Some thoughts on #NotInMyName

Note: This short piece was originally published on the website of Sadhana Coalition of Progressive Hindus, a grassroots organization I’m part of. When I use “we,” I am referring to Sadhana. 

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Source: Al Jazeera

In the past few days, thousands of people across the world, both in India and abroad, have publicly taken a stand against the cow/beef-related mob violence, lynchings, and targeted killings of Muslims, Dalits, and other marginalized groups in India, under the slogan #NotInMyName. (If you want to read more about the protests and the violence that inspired them, you can Google “not in my name protests india”.) These protests have been widely praised, but also heavily critiqued by others.

Rajesh Rajamani argues that the #NotInMyName protests are “part of the problem,” and take focus away from “Brahmanism, which is at the core of the Hindu religion, and its scriptures that sanction social inequality and allow for violence to preserve its unequal structure.” He further states that any distinction made between Hinduism and Hindutva (Hindu nationalism) is “imaginary and false”.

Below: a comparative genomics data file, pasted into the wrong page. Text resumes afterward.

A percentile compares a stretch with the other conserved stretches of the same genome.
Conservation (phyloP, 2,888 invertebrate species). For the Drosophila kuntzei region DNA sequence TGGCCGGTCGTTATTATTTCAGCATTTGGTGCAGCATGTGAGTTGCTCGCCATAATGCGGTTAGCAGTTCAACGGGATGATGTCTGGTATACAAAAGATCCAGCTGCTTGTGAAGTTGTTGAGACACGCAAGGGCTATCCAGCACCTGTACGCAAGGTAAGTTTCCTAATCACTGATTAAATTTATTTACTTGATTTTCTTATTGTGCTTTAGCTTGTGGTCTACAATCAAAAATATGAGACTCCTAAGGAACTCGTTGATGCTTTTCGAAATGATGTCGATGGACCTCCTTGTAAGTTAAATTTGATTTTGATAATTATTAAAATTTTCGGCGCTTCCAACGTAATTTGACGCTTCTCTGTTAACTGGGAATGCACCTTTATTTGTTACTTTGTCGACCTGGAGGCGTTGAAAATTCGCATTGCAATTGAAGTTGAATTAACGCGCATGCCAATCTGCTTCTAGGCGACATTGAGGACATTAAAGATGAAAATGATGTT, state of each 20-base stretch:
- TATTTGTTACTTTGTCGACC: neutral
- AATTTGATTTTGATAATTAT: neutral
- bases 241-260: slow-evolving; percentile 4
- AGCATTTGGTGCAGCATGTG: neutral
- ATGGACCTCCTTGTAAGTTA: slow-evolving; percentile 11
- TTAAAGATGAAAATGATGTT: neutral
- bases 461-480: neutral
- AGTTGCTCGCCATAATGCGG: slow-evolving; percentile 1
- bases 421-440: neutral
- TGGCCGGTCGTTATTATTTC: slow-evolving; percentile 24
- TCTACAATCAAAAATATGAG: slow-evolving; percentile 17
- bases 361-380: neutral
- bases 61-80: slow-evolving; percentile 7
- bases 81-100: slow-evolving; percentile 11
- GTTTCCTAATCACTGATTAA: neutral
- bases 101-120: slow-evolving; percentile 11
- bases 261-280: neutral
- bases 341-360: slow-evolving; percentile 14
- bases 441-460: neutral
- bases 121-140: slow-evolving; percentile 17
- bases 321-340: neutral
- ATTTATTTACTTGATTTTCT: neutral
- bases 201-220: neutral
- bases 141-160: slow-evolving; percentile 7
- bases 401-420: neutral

Mr. Rajamani is correct in pointing out that any discussion of the violence perpetrated against Dalits and Muslims is incomplete if we do not also address the systemic violence that takes place through the institution of caste. Brahmanism refers specifically to the system of caste hierarchy which leads to entrenched social inequity.

However, we simply cannot agree with Mr. Rajamani’s claims that Brahmanism lies at the heart of Hinduism, and that Hindutva is no different from Hinduism.

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